As Tim Brewster has talked about his Gophers with various members of the mainstream media, he has consistently pointed to one area, the most obvious area, where the Gophers must improve in 2008. Not too hard to figure out what that is: defense.
Brewster has done what he was hired to do--bring in talent--and the 2008 recruiting class is flush with players that will line up on the defensive side of the ball. Some are JUCOs, others are true freshman. Some will wait a year or more before significant action and others will be asked to assimilate to Big Ten ball immediately. Reports indicate athleticism and team speed is improved.
Now it's up to new defensive coordinator Ted Roof to turn an NCAA-worst defense into something resembling respectability. So, who is Ted Roof? And what should we expect from him? Over the next two weeks, Gopher Nation is going to break down each component of the defense, but before we look at the pieces, it seems appropriate that we take a look at the man who is in charge of turning Brewster's influx of talent into a respectable unit.
After failing to win an ACC conference game for three straight seasons, and compiling a 6-45 (a .118 winning percentage) record in his 4.5 years as the head man at Duke, Roof was dismissed at the end of last year. During his tenure, Roof suffered through a 22 game losing streak, before beating Northwestern early last year. It was Duke's first win since it topped Virginia Military Institute in 2005.
It's easy to look at that record and begin to worry. But Roof didn't exactly inherit a juggernaut. His predecessor, Carl Franks, managed just a 7-45 record in the same amount of time. And you have to go back to Steve Spurrier's three-year stint with the Blue Devils in the late '80s to see any track record of success.
No Duke partisan could be pleased with Roof's record, but the Blue Devils hired him for a reason, and it was because of his success, even at Duke, as a defensive coordinator. From Roof's bio at Gophersports.com:
Prior to being named the interim head coach at Duke seven games into the 2003 season, Roof guided the Blue Devils’ defense from the depths of the Atlantic Coast Conference and NCAA rankings to respectability, improving a unit that ranked 113th nationally in total defense in 2001 to one that led that ACC in rushing defense and finished the 2002 season ranked 58th nationally in total defense.
Roof enjoyed similar successes while serving as the defensive coordinator at his alma mater, Georgia Tech. Originally hired as the Yellow Jackets’ linebackers coach in 1998, Roof was promoted to defensive coordinator prior to the 1999 season.
By 2000, he had sculpted Tech’s defense into one of the nation’s best as the Yellow Jackets finished the season ranked 12th nationally in rushing defense and 20th in scoring defense. For his efforts he was nominated for the 2000 Broyles Award, which is given to the nation’s top assistant coach.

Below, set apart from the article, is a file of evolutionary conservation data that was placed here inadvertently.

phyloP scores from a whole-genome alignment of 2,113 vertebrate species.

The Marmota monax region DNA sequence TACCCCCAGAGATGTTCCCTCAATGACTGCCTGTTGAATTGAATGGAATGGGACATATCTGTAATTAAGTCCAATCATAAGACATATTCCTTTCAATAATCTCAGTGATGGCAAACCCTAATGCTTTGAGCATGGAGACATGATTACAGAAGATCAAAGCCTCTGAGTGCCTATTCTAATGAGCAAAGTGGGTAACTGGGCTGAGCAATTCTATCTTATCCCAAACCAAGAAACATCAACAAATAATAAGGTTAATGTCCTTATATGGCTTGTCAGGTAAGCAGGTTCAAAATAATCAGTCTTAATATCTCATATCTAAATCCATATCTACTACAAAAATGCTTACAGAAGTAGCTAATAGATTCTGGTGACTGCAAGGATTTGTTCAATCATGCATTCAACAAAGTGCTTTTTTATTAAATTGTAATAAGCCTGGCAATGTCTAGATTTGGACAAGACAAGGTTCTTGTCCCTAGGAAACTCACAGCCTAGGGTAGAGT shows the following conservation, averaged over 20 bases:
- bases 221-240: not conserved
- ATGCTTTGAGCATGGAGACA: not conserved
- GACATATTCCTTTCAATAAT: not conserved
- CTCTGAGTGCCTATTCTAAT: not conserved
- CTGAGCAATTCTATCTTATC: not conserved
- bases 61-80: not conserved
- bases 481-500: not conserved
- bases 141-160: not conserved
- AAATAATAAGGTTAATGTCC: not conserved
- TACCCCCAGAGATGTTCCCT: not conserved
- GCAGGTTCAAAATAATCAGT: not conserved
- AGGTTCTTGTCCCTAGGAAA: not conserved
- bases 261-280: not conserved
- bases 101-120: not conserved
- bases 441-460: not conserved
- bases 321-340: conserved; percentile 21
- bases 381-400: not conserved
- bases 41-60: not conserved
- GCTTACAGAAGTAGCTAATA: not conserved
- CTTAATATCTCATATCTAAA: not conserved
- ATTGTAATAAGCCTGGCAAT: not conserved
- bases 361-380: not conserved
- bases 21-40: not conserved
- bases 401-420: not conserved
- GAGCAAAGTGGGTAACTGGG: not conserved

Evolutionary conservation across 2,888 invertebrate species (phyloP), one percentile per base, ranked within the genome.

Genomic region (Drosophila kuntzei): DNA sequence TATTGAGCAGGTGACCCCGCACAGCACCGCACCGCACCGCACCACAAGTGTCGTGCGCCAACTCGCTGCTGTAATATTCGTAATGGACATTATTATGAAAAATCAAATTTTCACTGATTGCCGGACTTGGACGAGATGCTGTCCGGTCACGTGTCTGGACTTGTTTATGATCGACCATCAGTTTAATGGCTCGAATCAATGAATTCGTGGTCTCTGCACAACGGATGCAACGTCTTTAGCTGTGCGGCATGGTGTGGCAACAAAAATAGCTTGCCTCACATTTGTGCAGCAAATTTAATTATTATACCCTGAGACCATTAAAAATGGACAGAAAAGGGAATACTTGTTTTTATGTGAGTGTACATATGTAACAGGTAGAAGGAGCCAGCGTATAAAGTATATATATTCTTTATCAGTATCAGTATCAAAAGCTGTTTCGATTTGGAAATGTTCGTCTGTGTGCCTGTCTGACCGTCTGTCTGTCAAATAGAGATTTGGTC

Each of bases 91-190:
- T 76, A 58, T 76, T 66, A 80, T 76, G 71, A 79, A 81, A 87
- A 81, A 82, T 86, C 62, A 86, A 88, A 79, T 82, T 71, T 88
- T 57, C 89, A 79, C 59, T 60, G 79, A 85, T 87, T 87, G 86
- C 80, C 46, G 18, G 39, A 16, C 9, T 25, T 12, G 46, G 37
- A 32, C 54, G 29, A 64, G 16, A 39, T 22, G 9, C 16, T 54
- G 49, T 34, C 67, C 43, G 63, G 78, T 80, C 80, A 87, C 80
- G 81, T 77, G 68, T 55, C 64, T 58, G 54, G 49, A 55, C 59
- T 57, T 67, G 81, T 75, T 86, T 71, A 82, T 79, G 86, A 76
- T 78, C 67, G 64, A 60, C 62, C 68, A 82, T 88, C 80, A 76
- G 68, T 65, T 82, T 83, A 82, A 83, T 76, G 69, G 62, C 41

The Georgia Tech defense continued to shine in 2001, his final year with the team, ranking third in the ACC in both rushing and total defense – marks that ranked 32nd and 23rd nationally.
So, when taking a look at Roof's entire track record, and not just the near-impossible job at Duke, the propsects for having success at Minnesota are more palatable.
But then again, last year's defensive coordinator, Everett Withers, came to the Gophers with a similar type of resume. He came in with hopes of playing an attacking, blitzing style of defense. Early in the season, it quickly became apparent that while some Gophers fans--including myself--wanted to see more aggression on defense. But the athletes weren't in place in the secondary or linebacking corps to allow for any type of exotic schemes.
So, what exactly will Roof do with the new talent on the Minnesota defense? It's kind of hard to tell based on his history, but it's clear that Roof works to fit his scheme to his players and not vice versa. During his early days at Duke, Roof used a 4-3 alignment primarily, but was known to mix in a 3-4 and blitzed from that format almost ad nauseum, according to this from TechSidline. While at his alma mater Georgia Tech, Roof proved he was able to work with youth, as he'll have to do start with at the Gophers. During the 2000 season, when the Yellow Jackets ranked 12th nationally, Roof orchestrated that with the majority of his defense either freshman or sophomores.
These anecdotes tell me he's going to play to the strengths of his defense. But before the Gophers can get uber-fancy on defense, they need to solidify the fundamentals. And, thankfully, that's exactly what Roof has been talking about since he arrived at the U. He seems to be emphasizing tackling and positioning.
Asked by Gophersports.com what his philosophy is, Roof talked basics:
Attack and swarm is very simple. It’s something that when you’re bloody, you’ve been hit in the side of the head and it’s a 12-play drive, you’ve got to have someplace to call home. That’s home. Defensive or offensive calls don’t win ballgames for you. Players win ballgames. To have the foundation and the base when times are tough to go back to, to hang your hat on, to re-focus your priorities and what you believe in. That’s what our base is. I think attack and swarm are a couple simple terms. But what they encompass are characteristics of teams that play great defense. That’s what the goal is. That’s what the vision is.
And that's why I think Roof might have the best defensive coordinator job in America. If he can take Brewster's talent and make them at least play fundamentally sound football, the 2008 defense will be light-years ahead of the 2007 version.